On Pilgrimage: The Sixties

Dorothy Day. Orbis, $28 (336p) ISBN 978-1-62698-409-7
This excellent collection of columns from journalist Day (1897–1980) catalogs her thoughts on faith, American life, and social justice as seen in the pages of The Catholic Worker magazine throughout 1960s. Day gave accounts of the many important events that marked the decade, including the Cuban Revolution, debates about the death penalty, and the assassination of Martin Luther King Jr. Day protested capital punishment with a vigil outside Sing Sing prison and urged readers to read King’s work to “understand what the words Black Power really mean.” She believed the dark side of government could be improved by a Christian approach to governance, and offered words of hope: “We reaffirm our belief in the ultimate victory of good over evil, of love over hatred, and we believe the trials which beset us in the world today are for the perfecting of our faith which is more precious than gold.” She also delves into personal matters, such as how Christian writers (among them Thomas Merton and St. Augustine) helped inform her thinking and the joys of her daughter and grandkids, which adds humor and eases the tension of the many politically charged entries. This is a great place to start for those interested in Day’s peace advocacy and work for social justice. (May)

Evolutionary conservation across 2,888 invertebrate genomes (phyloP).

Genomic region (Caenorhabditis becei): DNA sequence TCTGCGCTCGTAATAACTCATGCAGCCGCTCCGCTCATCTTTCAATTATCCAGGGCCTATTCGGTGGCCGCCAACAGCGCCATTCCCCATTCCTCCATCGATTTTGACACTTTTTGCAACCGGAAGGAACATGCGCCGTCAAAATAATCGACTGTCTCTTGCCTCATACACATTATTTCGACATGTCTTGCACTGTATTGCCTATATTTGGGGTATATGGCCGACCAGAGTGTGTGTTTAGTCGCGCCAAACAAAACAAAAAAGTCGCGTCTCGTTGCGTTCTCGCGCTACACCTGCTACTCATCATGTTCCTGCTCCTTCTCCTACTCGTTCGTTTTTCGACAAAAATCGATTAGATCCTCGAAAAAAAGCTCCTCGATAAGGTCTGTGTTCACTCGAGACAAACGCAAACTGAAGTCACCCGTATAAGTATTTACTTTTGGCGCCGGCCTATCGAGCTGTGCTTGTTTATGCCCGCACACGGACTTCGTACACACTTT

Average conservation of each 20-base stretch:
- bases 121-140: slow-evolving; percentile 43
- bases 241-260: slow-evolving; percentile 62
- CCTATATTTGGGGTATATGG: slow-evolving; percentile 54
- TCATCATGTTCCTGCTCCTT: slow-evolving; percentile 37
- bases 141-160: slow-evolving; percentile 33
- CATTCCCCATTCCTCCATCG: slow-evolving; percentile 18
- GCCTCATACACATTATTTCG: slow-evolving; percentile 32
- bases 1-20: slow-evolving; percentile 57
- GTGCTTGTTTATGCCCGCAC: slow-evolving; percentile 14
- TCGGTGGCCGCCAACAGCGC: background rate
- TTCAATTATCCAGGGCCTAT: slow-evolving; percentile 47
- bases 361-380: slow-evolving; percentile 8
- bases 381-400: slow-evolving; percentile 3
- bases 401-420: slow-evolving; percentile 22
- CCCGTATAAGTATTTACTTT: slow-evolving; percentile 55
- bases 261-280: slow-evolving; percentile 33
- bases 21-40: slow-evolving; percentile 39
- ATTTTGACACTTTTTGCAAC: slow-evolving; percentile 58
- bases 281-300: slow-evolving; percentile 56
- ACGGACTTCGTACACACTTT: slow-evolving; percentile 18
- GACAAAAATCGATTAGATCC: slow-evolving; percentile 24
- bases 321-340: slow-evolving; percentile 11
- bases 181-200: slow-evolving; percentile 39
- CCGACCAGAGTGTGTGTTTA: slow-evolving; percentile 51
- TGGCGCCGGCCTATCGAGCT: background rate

Reviewed on : 02/16/2021
Release date: 05/01/2021
Genre: Religion
Paperback - 272 pages - 978-0-8028-4629-7
Book - 978-1-60833-873-3
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